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The Truth About Lice Treatments

— And Why There’s Only One You Should Trust.

You wouldn’t rush into a medical treatment without evaluating your choices. Why should treating lice be any different? Below, we explain the available lice treatment options – and why there’s only one worth pursuing.


Lice Treatment

Head lice. You may want to scratch your head at the mere mention. While lice are harmless, the fact that these bugs live in our hair  – laying eggs, sucking blood from the scalp – makes them a topic that most people prefer to avoid.

Like lice, our tendency to avoid them is harmless – that is, until we’re dealing with an infestation. When faced with lice for the first time, many people feel so disgusted, so desperate to be lice-free, that they jump at the first remedy they read about.

If this sounds like a problem to you, you’re right. Families who don’t critically evaluate their options often end up spending more time or money (or both) than those who do. They also make themselves vulnerable to the tactics used by lice industry corporations to take advantage of desperate families.

So, what is the best way to deal with lice? Our answer, quite simply, is this: manual removal. Physically removing every louse and nit from the head is the most effective way to get rid of the bugs. In fact, it’s the only way to guarantee your head is lice-free.

At this point, you might be thinking, of course they would say that. Lice Knowing You specializes in manual lice removal. If so, we get it. In fact, we want you to think critically about lice treatment so that you don’t fall victim to over-priced, cure-all methods that are so common on the market. But keep reading, and you’ll understand why manual removal is by far your best bet when it comes to dealing with lice – and why salons like Lice Knowing You are the quickest, most reliable route to lice-free hair.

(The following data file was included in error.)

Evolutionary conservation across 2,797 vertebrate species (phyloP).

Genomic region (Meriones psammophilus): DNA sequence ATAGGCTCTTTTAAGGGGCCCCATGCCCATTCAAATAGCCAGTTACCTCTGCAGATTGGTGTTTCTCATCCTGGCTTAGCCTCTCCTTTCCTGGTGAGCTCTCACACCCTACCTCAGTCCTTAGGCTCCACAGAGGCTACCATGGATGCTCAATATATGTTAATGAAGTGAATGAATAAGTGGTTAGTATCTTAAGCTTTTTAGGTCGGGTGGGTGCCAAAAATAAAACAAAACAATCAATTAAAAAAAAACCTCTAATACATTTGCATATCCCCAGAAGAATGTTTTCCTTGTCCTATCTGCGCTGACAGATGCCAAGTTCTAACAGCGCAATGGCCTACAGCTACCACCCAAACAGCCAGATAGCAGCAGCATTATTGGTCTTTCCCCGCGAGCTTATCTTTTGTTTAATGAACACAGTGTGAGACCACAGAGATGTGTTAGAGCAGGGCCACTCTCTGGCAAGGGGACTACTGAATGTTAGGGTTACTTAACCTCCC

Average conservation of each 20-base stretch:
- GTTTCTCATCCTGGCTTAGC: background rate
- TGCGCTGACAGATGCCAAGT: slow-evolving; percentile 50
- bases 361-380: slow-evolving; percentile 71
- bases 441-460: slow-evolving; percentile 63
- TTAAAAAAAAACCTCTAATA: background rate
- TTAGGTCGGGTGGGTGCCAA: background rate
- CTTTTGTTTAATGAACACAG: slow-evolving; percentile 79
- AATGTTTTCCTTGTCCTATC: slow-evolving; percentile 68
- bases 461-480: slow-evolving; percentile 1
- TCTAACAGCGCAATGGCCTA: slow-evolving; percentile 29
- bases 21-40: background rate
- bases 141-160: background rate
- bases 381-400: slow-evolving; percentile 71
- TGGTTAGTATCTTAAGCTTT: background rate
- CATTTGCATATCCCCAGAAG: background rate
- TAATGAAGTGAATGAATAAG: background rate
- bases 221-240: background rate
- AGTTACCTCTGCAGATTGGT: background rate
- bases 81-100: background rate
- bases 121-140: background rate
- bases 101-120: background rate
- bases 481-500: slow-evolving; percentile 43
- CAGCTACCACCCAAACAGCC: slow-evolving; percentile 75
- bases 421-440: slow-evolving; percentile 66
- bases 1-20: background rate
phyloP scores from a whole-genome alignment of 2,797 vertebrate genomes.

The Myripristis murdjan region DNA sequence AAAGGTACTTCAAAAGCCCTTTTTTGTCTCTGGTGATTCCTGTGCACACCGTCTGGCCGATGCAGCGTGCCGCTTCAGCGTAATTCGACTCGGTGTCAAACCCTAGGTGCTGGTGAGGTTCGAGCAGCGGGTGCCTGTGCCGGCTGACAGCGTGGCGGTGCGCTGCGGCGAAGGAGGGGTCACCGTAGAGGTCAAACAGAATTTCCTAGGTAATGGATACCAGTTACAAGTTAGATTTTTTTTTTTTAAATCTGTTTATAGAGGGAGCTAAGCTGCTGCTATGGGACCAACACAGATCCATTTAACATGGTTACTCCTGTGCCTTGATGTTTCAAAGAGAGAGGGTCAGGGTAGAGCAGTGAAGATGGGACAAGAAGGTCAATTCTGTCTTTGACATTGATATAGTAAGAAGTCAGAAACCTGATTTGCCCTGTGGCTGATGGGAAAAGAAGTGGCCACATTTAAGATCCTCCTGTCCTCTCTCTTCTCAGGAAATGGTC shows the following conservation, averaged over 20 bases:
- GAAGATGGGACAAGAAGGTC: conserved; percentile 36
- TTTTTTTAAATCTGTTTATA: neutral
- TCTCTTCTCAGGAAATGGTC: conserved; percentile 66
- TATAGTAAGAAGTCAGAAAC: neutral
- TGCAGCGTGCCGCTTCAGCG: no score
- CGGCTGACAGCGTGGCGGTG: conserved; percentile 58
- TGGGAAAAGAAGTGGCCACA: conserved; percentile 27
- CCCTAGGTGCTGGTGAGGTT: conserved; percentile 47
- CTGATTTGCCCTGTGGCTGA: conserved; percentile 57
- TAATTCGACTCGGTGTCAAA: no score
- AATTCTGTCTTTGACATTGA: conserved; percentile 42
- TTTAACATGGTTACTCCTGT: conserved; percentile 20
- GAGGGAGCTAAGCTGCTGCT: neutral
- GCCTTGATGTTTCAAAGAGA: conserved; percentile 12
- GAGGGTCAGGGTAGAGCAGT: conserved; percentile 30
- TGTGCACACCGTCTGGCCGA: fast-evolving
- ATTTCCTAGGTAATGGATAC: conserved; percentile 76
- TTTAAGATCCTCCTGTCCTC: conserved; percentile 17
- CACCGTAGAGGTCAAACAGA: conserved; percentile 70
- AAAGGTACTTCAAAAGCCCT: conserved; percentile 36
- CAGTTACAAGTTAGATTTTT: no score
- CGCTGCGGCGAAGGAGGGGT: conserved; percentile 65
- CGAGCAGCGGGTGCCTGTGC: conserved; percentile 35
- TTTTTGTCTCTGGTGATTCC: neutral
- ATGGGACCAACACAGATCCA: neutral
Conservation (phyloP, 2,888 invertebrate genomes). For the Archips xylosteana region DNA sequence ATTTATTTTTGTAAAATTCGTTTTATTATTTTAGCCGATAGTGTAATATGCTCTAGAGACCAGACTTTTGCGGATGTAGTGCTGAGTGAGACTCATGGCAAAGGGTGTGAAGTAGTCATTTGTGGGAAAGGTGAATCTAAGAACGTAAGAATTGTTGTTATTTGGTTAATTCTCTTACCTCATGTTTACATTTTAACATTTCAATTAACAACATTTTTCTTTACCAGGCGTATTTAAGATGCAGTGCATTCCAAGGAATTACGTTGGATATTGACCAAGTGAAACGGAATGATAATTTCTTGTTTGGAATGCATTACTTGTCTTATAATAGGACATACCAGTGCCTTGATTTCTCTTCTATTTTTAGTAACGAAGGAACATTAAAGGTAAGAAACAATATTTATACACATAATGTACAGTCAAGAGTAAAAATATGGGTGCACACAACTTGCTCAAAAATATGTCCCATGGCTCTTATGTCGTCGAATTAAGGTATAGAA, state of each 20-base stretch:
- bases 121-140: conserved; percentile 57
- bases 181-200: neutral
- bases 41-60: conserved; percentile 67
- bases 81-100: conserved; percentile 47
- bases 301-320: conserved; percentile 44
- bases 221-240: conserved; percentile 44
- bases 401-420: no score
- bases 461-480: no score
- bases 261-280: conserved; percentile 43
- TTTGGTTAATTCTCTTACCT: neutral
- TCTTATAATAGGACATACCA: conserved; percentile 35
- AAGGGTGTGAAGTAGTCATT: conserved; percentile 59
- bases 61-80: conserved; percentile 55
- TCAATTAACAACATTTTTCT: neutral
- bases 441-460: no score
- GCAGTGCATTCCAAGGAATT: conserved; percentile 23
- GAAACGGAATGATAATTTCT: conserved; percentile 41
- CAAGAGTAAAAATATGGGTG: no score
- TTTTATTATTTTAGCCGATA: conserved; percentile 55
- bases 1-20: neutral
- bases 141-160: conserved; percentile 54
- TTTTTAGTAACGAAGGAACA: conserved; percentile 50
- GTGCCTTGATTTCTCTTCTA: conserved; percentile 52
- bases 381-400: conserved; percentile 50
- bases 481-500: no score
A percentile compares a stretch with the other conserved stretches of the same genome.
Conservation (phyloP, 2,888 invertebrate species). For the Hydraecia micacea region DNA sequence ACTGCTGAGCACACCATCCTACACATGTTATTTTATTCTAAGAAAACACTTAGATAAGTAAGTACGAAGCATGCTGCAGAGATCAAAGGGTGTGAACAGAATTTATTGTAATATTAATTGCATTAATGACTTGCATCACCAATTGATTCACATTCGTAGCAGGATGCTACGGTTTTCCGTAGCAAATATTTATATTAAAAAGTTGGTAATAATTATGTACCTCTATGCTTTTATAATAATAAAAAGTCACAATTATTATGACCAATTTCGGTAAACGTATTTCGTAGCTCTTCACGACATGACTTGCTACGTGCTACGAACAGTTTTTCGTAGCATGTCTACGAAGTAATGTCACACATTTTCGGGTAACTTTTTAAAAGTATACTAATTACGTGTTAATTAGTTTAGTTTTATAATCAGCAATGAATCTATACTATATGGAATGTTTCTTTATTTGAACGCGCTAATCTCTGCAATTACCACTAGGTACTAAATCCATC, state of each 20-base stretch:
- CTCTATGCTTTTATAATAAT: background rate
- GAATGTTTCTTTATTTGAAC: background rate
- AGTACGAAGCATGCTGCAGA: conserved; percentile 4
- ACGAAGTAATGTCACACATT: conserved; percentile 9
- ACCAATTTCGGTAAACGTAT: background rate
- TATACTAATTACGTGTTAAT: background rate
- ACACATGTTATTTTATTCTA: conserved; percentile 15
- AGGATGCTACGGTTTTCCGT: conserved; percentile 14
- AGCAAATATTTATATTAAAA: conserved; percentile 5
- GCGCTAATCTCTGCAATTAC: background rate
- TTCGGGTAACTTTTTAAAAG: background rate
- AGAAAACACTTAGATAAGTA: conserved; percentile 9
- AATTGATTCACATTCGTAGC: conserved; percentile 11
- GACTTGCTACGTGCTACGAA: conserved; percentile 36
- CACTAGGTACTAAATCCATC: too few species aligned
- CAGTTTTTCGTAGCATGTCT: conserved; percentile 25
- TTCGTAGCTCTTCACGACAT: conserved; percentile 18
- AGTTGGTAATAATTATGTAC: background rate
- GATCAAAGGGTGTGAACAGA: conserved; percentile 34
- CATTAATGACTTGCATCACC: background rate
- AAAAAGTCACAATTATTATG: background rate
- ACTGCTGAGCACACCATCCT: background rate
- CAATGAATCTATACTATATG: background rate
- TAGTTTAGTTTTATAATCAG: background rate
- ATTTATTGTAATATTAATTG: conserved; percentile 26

Below, you’ll find a detailed account of every available lice treatment option – and why, at the end of the day, manual removal wins out.

 

1. Lice Lore – DIY Home Remedies


First up is what we like to call “lice lore.” This category of lice treatments consists of at-home, DIY approaches using household products, such as mayonnaise, olive oil, or Cetaphil. We’ve even had clients come to our clinic having covered their scalp with Vaseline. 

Often, families that develop lice infestations turn to lice lore methods first. With the products already at home, it’s easy to jump right into lice combat mode. 

The strategy behind any lice lore method is to kill the bugs by suffocating them. That’s why the substances often recommended are so viscous. In theory, the method sounds pretty logical, and that’s also why so many families try lice lore methods. But in reality, this approach has some major flaws.